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Influence of parents led musicians to the blues

Time was when the blues was considered old hat.

RYAN McGARVEY: Chosen by Eric Clapton to appear at Crossroads Festival.
RYAN McGARVEY: Chosen by Eric Clapton to appear at Crossroads Festival.

We'd had the 1960s British blues boom and musicians persisting with the traditional blues format thereafter were being accused of playing tired old 12-bars.

Try telling that to the thriving army of bands in Scotland who are queuing up to be included in the Jock's Juke Joint series of compilation CDs of contemporary blues that currently sits at Volume 3. Or to the young guitar slingers who are tearing up the circuit of clubs and bars in the US, where the blues remains a staple soundtrack to having a good time.

Two of their number appear next week on separate nights for the recently formed Edinburgh Blues Club, which has identified an appetite for the personal communication between musicians and audience that the blues long ago perfected.

Ryan McGarvey and Hamilton Loomis come from New Mexico and Texas respectively but their routes into the blues were similar - it was their parents' influence. McGarvey's folks' Led Zeppelin, Jimi Hendrix and Cream albums pointed the then early teenager towards the origins of their music and when he discovered that much of it was derived from old blues songs the singer-guitarist concedes that he became a bit of a purist.

"For a while I considered pure blues the only real music," he says. "I didn't stay that way for long because along came Kenny Wayne Shepherd when I was just starting high school and he seemed to inspire a whole movement of blue-eyed blues singer-guitarists. He was really exciting and he showed that it was okay to go out and play your own take on the blues and make it personal as long as you kept the essence of the music."

McGarvey gigged around his home town, Albuquerque, from the age of 14, sitting in with local bands at first before forming his own band and gradually reaching further and further out of New Mexico.

Support slots with various high-profile artists, including Joe Bonamassa, whom he now counts as a friend, helped spread the word, as did his first album, Forward in Reverse, released when he was barely out of his teens in 2007.

Three years later he was personally selected by Eric Clapton to appear at the prestigious Crossroads Festival in Chicago, a life-changing experience that's done his date-sheet no harm whatsoever. When The Herald caught up with him he was in the Netherlands, half-way through the first of two three-month European tours that he'll complete this year.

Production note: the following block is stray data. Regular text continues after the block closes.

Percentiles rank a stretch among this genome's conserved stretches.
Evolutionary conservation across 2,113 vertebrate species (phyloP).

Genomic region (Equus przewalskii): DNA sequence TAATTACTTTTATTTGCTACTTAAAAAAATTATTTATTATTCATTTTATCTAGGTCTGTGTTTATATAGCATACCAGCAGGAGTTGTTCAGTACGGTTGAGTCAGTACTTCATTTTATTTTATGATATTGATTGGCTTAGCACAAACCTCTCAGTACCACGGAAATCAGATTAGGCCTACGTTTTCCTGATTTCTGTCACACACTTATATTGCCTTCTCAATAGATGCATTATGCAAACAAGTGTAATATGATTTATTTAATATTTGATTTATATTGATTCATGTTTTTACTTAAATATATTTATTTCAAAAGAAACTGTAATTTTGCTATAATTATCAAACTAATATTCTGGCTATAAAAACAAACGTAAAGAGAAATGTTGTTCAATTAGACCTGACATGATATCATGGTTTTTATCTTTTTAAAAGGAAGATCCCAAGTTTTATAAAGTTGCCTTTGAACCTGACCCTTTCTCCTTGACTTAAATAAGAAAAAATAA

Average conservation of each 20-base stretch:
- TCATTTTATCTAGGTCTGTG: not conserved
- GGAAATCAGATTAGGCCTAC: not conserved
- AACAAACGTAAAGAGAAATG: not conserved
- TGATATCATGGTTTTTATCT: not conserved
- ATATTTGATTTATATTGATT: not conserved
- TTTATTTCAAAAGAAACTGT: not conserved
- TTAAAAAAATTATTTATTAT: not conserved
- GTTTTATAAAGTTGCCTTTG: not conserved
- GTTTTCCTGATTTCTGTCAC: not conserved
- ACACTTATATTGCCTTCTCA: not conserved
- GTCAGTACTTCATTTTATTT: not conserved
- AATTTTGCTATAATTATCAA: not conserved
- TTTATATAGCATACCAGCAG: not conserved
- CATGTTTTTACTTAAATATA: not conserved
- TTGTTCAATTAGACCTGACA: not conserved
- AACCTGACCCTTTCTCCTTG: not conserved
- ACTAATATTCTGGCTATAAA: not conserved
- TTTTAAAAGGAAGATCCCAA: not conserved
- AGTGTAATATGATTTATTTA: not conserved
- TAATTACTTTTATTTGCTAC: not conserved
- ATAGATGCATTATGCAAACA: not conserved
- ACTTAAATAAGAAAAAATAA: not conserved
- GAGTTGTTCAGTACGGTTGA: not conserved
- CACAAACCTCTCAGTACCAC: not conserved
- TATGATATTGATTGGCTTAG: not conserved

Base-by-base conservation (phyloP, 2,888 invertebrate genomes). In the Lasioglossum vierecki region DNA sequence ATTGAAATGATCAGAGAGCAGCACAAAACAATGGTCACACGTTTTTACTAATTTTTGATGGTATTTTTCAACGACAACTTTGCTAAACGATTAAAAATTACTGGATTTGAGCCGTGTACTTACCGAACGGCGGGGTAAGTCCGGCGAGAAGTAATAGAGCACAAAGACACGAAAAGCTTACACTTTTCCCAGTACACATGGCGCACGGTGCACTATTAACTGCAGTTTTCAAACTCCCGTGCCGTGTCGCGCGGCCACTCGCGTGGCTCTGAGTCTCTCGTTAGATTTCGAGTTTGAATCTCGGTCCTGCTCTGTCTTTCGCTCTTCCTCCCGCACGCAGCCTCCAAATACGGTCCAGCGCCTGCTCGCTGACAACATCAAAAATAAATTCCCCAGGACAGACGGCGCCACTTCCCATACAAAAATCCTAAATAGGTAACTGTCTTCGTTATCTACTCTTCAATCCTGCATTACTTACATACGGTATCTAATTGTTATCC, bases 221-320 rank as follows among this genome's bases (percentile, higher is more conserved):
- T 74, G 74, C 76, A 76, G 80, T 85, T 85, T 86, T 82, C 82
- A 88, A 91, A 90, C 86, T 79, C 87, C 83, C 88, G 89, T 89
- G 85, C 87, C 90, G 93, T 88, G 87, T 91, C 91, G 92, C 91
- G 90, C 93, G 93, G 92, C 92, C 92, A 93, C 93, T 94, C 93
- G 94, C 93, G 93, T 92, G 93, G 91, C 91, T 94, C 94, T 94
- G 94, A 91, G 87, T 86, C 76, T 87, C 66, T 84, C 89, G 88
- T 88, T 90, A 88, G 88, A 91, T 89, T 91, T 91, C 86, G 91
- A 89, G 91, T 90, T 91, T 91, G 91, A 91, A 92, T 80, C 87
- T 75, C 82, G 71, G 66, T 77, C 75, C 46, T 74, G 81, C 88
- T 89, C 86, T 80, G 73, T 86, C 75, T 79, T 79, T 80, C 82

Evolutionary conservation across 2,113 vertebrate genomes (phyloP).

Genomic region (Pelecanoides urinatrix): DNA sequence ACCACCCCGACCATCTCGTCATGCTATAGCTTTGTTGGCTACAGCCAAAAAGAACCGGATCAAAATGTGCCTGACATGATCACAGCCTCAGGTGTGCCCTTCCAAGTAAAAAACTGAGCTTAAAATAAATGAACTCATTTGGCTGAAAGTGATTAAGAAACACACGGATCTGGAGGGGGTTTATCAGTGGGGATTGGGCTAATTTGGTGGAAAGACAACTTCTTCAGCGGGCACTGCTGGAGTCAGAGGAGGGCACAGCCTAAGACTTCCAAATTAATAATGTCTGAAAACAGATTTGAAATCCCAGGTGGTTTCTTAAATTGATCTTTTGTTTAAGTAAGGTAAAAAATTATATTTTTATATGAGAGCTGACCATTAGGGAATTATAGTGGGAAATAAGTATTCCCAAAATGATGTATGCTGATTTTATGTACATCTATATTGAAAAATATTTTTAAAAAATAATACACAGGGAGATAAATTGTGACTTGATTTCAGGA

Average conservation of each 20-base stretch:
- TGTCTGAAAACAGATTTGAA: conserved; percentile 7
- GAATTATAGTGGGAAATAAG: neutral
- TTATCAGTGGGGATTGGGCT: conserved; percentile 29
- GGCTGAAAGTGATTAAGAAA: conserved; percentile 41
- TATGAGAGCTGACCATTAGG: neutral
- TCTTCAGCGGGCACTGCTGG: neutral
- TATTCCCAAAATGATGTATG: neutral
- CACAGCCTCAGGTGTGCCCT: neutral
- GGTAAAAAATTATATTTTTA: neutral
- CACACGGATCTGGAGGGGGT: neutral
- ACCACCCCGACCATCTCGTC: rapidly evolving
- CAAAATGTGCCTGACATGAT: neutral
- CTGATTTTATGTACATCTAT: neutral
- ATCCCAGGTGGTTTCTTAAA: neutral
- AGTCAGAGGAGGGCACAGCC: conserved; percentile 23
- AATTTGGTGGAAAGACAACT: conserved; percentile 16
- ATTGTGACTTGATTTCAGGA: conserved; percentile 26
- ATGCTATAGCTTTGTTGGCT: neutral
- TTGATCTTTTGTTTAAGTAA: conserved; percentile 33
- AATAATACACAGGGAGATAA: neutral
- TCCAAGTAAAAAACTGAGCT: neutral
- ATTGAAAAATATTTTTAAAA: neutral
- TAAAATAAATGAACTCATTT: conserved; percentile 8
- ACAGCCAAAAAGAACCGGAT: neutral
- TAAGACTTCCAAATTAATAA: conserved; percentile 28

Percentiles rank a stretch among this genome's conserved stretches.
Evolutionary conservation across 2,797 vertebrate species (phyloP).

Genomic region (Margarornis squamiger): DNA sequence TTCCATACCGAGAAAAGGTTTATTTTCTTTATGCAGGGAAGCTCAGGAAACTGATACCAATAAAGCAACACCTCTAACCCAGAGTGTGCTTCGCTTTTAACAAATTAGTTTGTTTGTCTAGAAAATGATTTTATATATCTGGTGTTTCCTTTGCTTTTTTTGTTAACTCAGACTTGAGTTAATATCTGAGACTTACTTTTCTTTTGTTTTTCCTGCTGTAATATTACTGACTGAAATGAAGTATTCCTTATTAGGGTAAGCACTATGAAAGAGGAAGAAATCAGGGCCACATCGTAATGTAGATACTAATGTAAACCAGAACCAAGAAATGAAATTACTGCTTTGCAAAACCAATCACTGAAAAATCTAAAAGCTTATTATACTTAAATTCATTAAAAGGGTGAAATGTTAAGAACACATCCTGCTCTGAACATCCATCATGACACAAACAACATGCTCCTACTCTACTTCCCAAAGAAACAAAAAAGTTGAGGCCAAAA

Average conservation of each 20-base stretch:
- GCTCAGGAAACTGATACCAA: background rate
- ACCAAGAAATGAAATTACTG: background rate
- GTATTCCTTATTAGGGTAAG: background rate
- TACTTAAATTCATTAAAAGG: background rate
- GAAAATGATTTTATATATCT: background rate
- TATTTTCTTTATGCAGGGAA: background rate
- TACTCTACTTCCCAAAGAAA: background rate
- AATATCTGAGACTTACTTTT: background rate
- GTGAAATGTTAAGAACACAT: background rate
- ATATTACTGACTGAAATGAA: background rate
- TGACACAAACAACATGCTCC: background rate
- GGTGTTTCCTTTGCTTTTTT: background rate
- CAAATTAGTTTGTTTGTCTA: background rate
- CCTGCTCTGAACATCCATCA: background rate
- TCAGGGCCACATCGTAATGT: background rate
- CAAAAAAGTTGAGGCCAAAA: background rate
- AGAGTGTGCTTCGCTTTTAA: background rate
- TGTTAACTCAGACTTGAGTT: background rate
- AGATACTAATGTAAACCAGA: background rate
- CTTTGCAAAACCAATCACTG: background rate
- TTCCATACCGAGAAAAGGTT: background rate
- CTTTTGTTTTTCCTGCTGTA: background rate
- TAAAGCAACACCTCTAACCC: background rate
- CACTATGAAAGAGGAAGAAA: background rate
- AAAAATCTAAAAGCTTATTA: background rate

"We're working a lot," he says. "But that's what we want because as a musician you want to be playing to people. It's funny because fans come up to me after shows and tell me that such and such a song means so much to them and, when they explain why, it'll be a completely different interpretation to the original idea. I love that. I try not to be specific in songs, don't mention anyone's names, so it's cool that they relate to what I'm doing in whatever way."

Connecting with an audience is the main reason why Galveston-born Hamilton Loomis chose guitar over the many other instruments that were around when he was growing up with parents who had him singing in the family band at the earliest opportunity.

"We used to sing three-part harmonies and I loved what we were doing," he says. "But around the age of 14 I got into my own music, and they encouraged me. There was a blues jam every Tuesday in a seedy part of Houston, where we were living by then, and I'd go down there and play with Joe Guitar Hughes, a great musician but only really known locally. We'd be the only white faces in the club but as soon as the music started, any barriers there might have been disappeared and there was a great vibe."

Loomis was small for his age and he thinks this might have played a part in getting him so close to one of the real rock-blues pioneers, Bo Diddley. Diddley was so taken with this little kid (Loomis was 16 but looked 12) playing his music backstage while he signed autographs that he invited Loomis onstage for the second set, and the two became friends. They co-wrote a song, You Got to Wait, on Loomis's 2007 album, Ain't Just Temporary, and when Loomis' son was born a few months ago he named him Bo.

Blues greats Clarence Gatemouth Brown, Johnny Copeland and Albert Collins also schooled Loomis and he regards himself as fortunate not just to have spent time with his heroes but to be working in a different era.

"Bo used to tell me stories about all the rip-offs he experienced and about how he couldn't afford guitar strings," says Loomis, who became the proud owner of Diddley's famous red guitar after Diddley died.

"He never trimmed his strings so if one snapped, he could tie a knot in it and carry on playing. These days I have a string endorsement and a broken string's nothing. But I keep his advice with me still: innovate don't imitate and, while it means I'm away from home a lot, I'm proud to be in the same business as him of going out onstage and communicating with people directly."

Hamilton Loomis plays Edinburgh Blues Club on Tuesday June 17; Ryan McGarvey on Thursday June 19.

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